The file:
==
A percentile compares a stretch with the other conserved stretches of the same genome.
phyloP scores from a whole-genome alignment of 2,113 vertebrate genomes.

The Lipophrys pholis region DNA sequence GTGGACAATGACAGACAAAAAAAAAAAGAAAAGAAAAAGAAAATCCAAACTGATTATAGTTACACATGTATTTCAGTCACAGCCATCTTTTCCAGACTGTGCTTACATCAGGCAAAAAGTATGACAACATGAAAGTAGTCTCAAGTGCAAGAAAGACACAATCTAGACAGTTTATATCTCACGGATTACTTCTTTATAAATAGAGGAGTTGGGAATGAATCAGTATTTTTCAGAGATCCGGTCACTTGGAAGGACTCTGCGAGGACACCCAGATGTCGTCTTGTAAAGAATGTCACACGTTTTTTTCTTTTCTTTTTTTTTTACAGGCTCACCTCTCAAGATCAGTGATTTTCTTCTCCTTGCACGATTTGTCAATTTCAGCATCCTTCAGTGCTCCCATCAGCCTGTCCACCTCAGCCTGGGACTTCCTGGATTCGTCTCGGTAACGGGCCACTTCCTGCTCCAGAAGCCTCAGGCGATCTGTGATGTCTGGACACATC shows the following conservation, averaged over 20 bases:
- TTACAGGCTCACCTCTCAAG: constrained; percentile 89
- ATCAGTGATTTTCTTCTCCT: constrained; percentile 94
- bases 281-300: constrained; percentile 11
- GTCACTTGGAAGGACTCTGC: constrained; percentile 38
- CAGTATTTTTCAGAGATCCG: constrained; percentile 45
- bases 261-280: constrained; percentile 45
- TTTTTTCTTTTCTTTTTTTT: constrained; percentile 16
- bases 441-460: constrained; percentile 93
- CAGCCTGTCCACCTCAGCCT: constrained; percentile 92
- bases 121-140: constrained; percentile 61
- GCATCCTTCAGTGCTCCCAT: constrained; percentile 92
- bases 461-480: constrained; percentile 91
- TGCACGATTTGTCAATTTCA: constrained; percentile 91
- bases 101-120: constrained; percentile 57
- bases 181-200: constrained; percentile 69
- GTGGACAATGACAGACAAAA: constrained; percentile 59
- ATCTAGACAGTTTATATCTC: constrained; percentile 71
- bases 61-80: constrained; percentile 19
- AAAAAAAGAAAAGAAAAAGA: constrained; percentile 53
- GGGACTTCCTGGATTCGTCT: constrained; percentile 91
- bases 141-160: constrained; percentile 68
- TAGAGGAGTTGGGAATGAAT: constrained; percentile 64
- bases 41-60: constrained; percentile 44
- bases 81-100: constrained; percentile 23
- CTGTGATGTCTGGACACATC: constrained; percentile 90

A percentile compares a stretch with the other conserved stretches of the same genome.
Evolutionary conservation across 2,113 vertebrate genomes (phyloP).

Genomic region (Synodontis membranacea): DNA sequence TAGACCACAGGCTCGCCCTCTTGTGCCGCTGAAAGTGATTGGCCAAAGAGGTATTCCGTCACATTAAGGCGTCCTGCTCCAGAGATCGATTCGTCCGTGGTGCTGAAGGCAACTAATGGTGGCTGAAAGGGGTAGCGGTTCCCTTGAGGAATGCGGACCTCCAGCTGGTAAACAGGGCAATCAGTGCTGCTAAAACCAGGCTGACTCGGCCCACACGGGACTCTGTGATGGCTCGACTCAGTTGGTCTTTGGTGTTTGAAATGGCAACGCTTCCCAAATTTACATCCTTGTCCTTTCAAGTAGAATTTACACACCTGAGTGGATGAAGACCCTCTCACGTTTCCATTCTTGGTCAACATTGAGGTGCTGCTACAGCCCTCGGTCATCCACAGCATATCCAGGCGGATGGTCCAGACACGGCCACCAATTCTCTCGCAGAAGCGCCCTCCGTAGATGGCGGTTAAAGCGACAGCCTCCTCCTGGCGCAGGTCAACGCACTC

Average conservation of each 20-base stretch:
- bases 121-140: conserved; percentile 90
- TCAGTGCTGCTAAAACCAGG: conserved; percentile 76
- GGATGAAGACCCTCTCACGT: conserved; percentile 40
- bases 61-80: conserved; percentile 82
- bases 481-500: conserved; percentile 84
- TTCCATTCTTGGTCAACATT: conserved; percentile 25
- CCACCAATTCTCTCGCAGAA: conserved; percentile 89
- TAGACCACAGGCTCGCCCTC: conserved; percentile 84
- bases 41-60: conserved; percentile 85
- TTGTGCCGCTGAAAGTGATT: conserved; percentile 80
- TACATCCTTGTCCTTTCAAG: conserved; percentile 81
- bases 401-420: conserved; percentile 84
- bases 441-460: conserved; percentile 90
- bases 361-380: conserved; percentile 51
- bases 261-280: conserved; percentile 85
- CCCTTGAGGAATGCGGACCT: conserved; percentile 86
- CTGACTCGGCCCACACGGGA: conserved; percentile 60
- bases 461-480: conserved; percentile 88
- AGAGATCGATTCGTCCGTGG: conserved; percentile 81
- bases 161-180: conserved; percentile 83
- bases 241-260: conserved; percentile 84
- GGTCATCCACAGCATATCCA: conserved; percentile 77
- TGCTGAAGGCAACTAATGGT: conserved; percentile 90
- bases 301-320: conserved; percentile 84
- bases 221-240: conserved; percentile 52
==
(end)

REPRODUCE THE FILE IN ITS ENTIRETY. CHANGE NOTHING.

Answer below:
A percentile compares a stretch with the other conserved stretches of the same genome.
phyloP scores from a whole-genome alignment of 2,113 vertebrate genomes.

The Lipophrys pholis region DNA sequence GTGGACAATGACAGACAAAAAAAAAAAGAAAAGAAAAAGAAAATCCAAACTGATTATAGTTACACATGTATTTCAGTCACAGCCATCTTTTCCAGACTGTGCTTACATCAGGCAAAAAGTATGACAACATGAAAGTAGTCTCAAGTGCAAGAAAGACACAATCTAGACAGTTTATATCTCACGGATTACTTCTTTATAAATAGAGGAGTTGGGAATGAATCAGTATTTTTCAGAGATCCGGTCACTTGGAAGGACTCTGCGAGGACACCCAGATGTCGTCTTGTAAAGAATGTCACACGTTTTTTTCTTTTCTTTTTTTTTTACAGGCTCACCTCTCAAGATCAGTGATTTTCTTCTCCTTGCACGATTTGTCAATTTCAGCATCCTTCAGTGCTCCCATCAGCCTGTCCACCTCAGCCTGGGACTTCCTGGATTCGTCTCGGTAACGGGCCACTTCCTGCTCCAGAAGCCTCAGGCGATCTGTGATGTCTGGACACATC shows the following conservation, averaged over 20 bases:
- TTACAGGCTCACCTCTCAAG: constrained; percentile 89
- ATCAGTGATTTTCTTCTCCT: constrained; percentile 94
- bases 281-300: constrained; percentile 11
- GTCACTTGGAAGGACTCTGC: constrained; percentile 38
- CAGTATTTTTCAGAGATCCG: constrained; percentile 45
- bases 261-280: constrained; percentile 45
- TTTTTTCTTTTCTTTTTTTT: constrained; percentile 16
- bases 441-460: constrained; percentile 93
- CAGCCTGTCCACCTCAGCCT: constrained; percentile 92
- bases 121-140: constrained; percentile 61
- GCATCCTTCAGTGCTCCCAT: constrained; percentile 92
- bases 461-480: constrained; percentile 91
- TGCACGATTTGTCAATTTCA: constrained; percentile 91
- bases 101-120: constrained; percentile 57
- bases 181-200: constrained; percentile 69
- GTGGACAATGACAGACAAAA: constrained; percentile 59
- ATCTAGACAGTTTATATCTC: constrained; percentile 71
- bases 61-80: constrained; percentile 19
- AAAAAAAGAAAAGAAAAAGA: constrained; percentile 53
- GGGACTTCCTGGATTCGTCT: constrained; percentile 91
- bases 141-160: constrained; percentile 68
- TAGAGGAGTTGGGAATGAAT: constrained; percentile 64
- bases 41-60: constrained; percentile 44
- bases 81-100: constrained; percentile 23
- CTGTGATGTCTGGACACATC: constrained; percentile 90

A percentile compares a stretch with the other conserved stretches of the same genome.
Evolutionary conservation across 2,113 vertebrate genomes (phyloP).

Genomic region (Synodontis membranacea): DNA sequence TAGACCACAGGCTCGCCCTCTTGTGCCGCTGAAAGTGATTGGCCAAAGAGGTATTCCGTCACATTAAGGCGTCCTGCTCCAGAGATCGATTCGTCCGTGGTGCTGAAGGCAACTAATGGTGGCTGAAAGGGGTAGCGGTTCCCTTGAGGAATGCGGACCTCCAGCTGGTAAACAGGGCAATCAGTGCTGCTAAAACCAGGCTGACTCGGCCCACACGGGACTCTGTGATGGCTCGACTCAGTTGGTCTTTGGTGTTTGAAATGGCAACGCTTCCCAAATTTACATCCTTGTCCTTTCAAGTAGAATTTACACACCTGAGTGGATGAAGACCCTCTCACGTTTCCATTCTTGGTCAACATTGAGGTGCTGCTACAGCCCTCGGTCATCCACAGCATATCCAGGCGGATGGTCCAGACACGGCCACCAATTCTCTCGCAGAAGCGCCCTCCGTAGATGGCGGTTAAAGCGACAGCCTCCTCCTGGCGCAGGTCAACGCACTC

Average conservation of each 20-base stretch:
- bases 121-140: conserved; percentile 90
- TCAGTGCTGCTAAAACCAGG: conserved; percentile 76
- GGATGAAGACCCTCTCACGT: conserved; percentile 40
- bases 61-80: conserved; percentile 82
- bases 481-500: conserved; percentile 84
- TTCCATTCTTGGTCAACATT: conserved; percentile 25
- CCACCAATTCTCTCGCAGAA: conserved; percentile 89
- TAGACCACAGGCTCGCCCTC: conserved; percentile 84
- bases 41-60: conserved; percentile 85
- TTGTGCCGCTGAAAGTGATT: conserved; percentile 80
- TACATCCTTGTCCTTTCAAG: conserved; percentile 81
- bases 401-420: conserved; percentile 84
- bases 441-460: conserved; percentile 90
- bases 361-380: conserved; percentile 51
- bases 261-280: conserved; percentile 85
- CCCTTGAGGAATGCGGACCT: conserved; percentile 86
- CTGACTCGGCCCACACGGGA: conserved; percentile 60
- bases 461-480: conserved; percentile 88
- AGAGATCGATTCGTCCGTGG: conserved; percentile 81
- bases 161-180: conserved; percentile 83
- bases 241-260: conserved; percentile 84
- GGTCATCCACAGCATATCCA: conserved; percentile 77
- TGCTGAAGGCAACTAATGGT: conserved; percentile 90
- bases 301-320: conserved; percentile 84
- bases 221-240: conserved; percentile 52